Tony Sidden was sentenced to death by the State of North Carolina for a triple murder. According to court documents Tony Sidden would lock two boys in the trunk of his car while he murdered their father Gary SIdden. Tony Sidden would then murder the two boys Garry Sidden Jr., 16, and his brother, Galvin, 10. Tony Sidden would be arrested, convicted and sentenced to death
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Between 10:00 p.m. and 10:30 p.m. on 21 July 1982, defendant, then 15 years old, went with his stepfather, Tony Sidden, to the property of Garry Sidden, Sr. in Wilkes County, North Carolina. Garry Sidden, Sr. *730 owned a mobile home, grocery store and nightclub about a quarter of a mile from the mobile home where defendant and Tony Sidden lived. In a statement later made to police, defendant explained that he and his stepfather had planned to rob and kill Garry Sidden but that defendant had only “really discussed” the robbery. Tony Sidden apparently sought revenge for a previous incident in which Garry Sidden, Sr. had shot Tony. Defendant sought money with which to buy a dune buggy.
Tony Sidden and defendant parked a car on a logging road two hundred yards behind Tony’s mobile home and walked to the property of Garry Sidden, Sr. Each carried a 12-gauge shotgun; defendant also carried a.38-caliber pistol. They positioned themselves near a shed located about thirty yards behind Garry Sidden, Sr.’s mobile home and waited for Garry Sidden, Sr. to come home from his nightclub. After thirty minutes defendant “got tired of waiting” and walked to Garry Sidden’s mobile home and looked in the window. He saw Garry Sidden asleep on the living room couch. Defendant motioned for Tony to come down to the mobile home and the two waited there. Not long after, defendant saw Garry Sidden’s two sons, Garry, Jr. and Galvin, walking toward their father’s mobile home, from the nightclub. Garry, Jr. was sixteen years old and Galvin was ten years old at the time. Defendant and Tony Sidden forced the boys into their father’s mobile home at gunpoint.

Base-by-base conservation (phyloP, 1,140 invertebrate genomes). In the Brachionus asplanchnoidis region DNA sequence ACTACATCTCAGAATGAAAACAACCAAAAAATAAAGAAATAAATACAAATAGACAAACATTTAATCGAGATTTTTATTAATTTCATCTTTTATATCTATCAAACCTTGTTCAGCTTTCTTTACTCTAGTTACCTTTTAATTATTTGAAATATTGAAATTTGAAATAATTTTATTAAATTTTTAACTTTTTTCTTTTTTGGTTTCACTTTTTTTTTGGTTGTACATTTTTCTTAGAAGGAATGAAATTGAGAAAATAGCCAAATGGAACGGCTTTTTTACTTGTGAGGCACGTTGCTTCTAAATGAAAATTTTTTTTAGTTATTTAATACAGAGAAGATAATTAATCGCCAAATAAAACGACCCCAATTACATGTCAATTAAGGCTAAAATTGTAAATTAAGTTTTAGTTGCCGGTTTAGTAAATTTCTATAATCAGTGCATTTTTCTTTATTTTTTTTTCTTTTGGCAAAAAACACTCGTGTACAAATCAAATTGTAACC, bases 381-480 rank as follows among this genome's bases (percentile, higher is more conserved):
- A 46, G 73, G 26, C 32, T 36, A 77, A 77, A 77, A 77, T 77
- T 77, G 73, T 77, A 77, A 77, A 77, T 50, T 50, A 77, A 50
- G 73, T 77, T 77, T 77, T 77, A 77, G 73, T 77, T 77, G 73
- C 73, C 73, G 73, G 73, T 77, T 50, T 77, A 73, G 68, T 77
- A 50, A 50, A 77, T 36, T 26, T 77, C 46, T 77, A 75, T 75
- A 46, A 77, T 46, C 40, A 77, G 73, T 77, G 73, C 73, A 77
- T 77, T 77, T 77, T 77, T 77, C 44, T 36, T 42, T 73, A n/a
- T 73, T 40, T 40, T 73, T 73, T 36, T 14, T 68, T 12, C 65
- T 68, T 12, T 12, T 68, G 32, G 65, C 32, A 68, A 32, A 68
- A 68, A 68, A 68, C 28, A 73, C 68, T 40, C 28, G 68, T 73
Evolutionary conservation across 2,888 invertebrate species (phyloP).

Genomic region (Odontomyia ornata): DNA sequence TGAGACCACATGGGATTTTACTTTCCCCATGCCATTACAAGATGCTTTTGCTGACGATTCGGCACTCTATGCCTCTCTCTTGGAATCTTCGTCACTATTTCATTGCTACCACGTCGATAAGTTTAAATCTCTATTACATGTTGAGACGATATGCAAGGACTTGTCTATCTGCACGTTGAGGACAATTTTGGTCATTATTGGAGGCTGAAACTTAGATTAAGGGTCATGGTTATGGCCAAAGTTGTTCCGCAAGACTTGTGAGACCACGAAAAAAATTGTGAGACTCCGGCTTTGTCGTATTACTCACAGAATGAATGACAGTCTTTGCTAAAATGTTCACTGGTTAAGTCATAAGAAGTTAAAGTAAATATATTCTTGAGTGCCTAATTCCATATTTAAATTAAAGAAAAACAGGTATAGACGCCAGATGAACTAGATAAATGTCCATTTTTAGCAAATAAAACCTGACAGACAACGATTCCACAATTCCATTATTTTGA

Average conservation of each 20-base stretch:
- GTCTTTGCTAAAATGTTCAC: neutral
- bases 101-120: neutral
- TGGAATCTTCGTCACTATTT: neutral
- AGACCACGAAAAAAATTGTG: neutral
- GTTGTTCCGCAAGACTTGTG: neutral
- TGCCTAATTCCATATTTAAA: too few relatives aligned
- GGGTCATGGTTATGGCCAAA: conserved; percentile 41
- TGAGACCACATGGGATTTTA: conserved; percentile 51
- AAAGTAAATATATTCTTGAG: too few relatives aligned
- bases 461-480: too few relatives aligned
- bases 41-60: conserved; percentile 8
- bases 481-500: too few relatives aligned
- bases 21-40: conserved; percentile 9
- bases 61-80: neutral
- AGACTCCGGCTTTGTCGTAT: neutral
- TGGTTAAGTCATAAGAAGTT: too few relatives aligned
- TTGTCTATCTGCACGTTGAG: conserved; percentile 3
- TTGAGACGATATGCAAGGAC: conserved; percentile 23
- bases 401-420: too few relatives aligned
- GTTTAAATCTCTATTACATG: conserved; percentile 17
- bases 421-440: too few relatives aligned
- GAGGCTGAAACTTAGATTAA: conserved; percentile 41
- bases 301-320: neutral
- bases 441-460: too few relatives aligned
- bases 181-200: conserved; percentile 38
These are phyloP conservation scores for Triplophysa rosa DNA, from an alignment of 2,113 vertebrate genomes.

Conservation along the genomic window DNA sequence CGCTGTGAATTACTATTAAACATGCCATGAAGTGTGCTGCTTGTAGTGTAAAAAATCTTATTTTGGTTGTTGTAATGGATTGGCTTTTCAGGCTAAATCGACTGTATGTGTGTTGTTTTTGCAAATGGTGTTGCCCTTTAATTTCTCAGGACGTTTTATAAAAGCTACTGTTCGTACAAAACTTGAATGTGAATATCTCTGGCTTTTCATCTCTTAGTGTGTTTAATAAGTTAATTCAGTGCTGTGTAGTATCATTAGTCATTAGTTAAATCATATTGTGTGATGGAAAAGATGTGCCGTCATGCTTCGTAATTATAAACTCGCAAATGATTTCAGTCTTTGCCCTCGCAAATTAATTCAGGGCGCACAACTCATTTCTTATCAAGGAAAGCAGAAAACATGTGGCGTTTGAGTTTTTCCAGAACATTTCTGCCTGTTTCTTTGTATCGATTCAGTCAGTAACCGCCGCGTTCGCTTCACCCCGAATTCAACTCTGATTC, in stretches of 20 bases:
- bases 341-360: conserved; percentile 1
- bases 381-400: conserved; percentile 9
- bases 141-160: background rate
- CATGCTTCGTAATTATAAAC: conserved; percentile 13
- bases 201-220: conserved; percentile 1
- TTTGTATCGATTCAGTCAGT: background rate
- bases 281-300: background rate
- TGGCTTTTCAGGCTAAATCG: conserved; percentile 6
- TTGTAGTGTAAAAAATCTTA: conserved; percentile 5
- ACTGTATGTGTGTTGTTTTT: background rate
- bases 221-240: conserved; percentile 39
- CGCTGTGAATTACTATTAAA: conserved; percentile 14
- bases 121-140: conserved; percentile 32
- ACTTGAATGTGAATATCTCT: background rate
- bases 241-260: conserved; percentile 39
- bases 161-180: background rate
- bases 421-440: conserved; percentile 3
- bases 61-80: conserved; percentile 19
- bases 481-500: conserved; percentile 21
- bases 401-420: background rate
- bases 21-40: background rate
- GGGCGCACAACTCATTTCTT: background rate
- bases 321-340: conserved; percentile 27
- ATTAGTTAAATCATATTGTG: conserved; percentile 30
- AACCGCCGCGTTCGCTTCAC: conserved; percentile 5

Once inside, either defendant or Tony Sidden told the boys to go into the kitchen and lie down. Garry, Sr. then awoke and Tony Sidden and defendant pointed their guns at him and told him to reveal “where the money was.” Agitated, Garry, Sr. began to raise his voice, so Tony Sidden shot a hole in the mobile home above Garry, Sr.’s head to quiet him.
Tony Sidden and defendant eventually ordered Garry, Sr. and his two sons out of the mobile home. Once outside, Garry, Sr. grabbed for Tony’s shotgun and the two began to wrestle. Defendant shot Garry, Sr. in the back, causing him to fall. Tony Sidden then shot Garry, Sr. in the neck. After placing his hand on Garry, Sr.’s chest to confirm that he was dead, defendant took Garry, Sr.’s wallet containing over $300.00.
Tony Sidden and defendant then marched the two boys to the car they had parked earlier, forced the boys into the trunk and closed the lid. After driving awhile, Tony Sidden stopped the car on a dirt road and ordered the two boys out of the trunk. Leaving his .38-caliber pistol in the car, defendant stepped away to urinate. When he returned, Tony Sidden was forcing the boys to lie face-down on the road. Defendant asked Tony Sidden, “What are we going to do?” Tony Sidden replied, “We’ve got to shoot them.” Defendant, carrying his shotgun, turned and walked a few feet away. Tony Sidden then shot each boy in the head with defendant’s .38-caliber pistol. Tony Sidden and defendant left the two bodies where they lay and drove about three hours away to Spring Lake, in Cumberland County, North Carolina.
Defendant testified at trial that he had not shot the boys and had not wanted them shot. He had thought the boys would be tied up in the woods so that he and Tony Sidden could escape. Although defendant was armed and did not intervene to attempt to spare the boys’ lives, he testified “there was not a lot [he] could do” to prevent their deaths.
Tony Sidden and defendant stayed at Spring Lake for the rest of the night and the following day. At some point during the day, defendant tossed the pistol into a nearby pond. That evening Tony Sidden asked defendant to return to Wilkes County to dispose of the boys’ bodies. Defendant agreed to do so and drove back alone to Wilkes County. He found the bodies undisturbed, dragged them to the car and put them in the trunk. He then drove to an abandoned well on property once rented by his family in nearby Miller’s Creek, North Carolina. Defendant dumped the two bodies into the well, poured lime and drain cleaner into the well to “take care” of the bodies, and covered the well opening with logs before returning to Cumberland County.
Tony Sidden and defendant remained at Spring Lake for several days until they learned from a television report that warrants *731 had been issued for their arrest in conjunction with Garry Sidden Sr.’s murder. They fled North Carolina and lived in several states before eventually turning themselves in to authorities in September 1983. Tony Sidden and defendant were subsequently tried together and convicted for the first-degree murder of Garry Sidden, Sr. The trial court sentenced each of them to life imprisonment for that murder and this Court found no error in the trial. State v. Sidden, 315 N.C. 539, 340 S.E.2d 340 (1986). The fate of the two boys remained unknown, however, until defendant, serving his life sentence for the murder of Garry Sidden, Sr., confessed to the facts set out above on 30 August 1991. In September 1991, he led the police to the bodies of the two boys. Thereafter, defendant was charged with their murders and kidnappings, which are the subject of this appeal.